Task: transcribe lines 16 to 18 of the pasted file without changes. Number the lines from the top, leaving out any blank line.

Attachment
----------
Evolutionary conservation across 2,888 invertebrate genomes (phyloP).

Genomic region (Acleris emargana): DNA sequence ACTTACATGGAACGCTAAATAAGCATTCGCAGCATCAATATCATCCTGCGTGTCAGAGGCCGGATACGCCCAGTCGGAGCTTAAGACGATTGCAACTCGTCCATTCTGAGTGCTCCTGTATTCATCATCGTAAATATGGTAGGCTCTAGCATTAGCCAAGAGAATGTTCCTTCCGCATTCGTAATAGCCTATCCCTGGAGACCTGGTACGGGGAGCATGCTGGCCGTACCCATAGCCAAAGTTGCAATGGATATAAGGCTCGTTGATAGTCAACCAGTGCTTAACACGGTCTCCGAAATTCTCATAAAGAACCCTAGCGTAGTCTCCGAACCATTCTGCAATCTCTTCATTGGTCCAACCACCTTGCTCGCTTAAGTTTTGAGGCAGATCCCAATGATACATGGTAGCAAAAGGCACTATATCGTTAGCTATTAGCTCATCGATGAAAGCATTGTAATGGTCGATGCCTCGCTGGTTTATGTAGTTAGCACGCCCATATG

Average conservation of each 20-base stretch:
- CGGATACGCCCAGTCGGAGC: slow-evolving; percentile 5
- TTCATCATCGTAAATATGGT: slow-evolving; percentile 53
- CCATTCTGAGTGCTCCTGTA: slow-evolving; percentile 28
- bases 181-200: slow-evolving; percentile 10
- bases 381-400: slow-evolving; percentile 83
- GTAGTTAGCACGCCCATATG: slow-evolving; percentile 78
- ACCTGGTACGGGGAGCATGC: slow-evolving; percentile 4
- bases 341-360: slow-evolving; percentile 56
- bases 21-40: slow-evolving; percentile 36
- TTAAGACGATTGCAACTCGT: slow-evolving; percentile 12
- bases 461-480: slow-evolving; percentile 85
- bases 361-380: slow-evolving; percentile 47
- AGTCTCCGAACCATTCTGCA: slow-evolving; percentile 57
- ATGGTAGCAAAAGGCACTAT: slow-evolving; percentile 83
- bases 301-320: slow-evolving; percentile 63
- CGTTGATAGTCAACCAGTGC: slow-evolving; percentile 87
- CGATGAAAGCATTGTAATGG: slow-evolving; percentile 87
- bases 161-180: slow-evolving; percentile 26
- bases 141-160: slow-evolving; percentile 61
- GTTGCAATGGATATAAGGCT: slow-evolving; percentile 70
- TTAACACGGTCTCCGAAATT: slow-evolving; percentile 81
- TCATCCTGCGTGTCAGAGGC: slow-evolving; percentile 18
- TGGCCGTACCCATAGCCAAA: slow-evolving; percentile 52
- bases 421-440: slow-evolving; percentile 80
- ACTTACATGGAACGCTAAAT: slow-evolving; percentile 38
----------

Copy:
- AGTCTCCGAACCATTCTGCA: slow-evolving; percentile 57
- ATGGTAGCAAAAGGCACTAT: slow-evolving; percentile 83
- bases 301-320: slow-evolving; percentile 63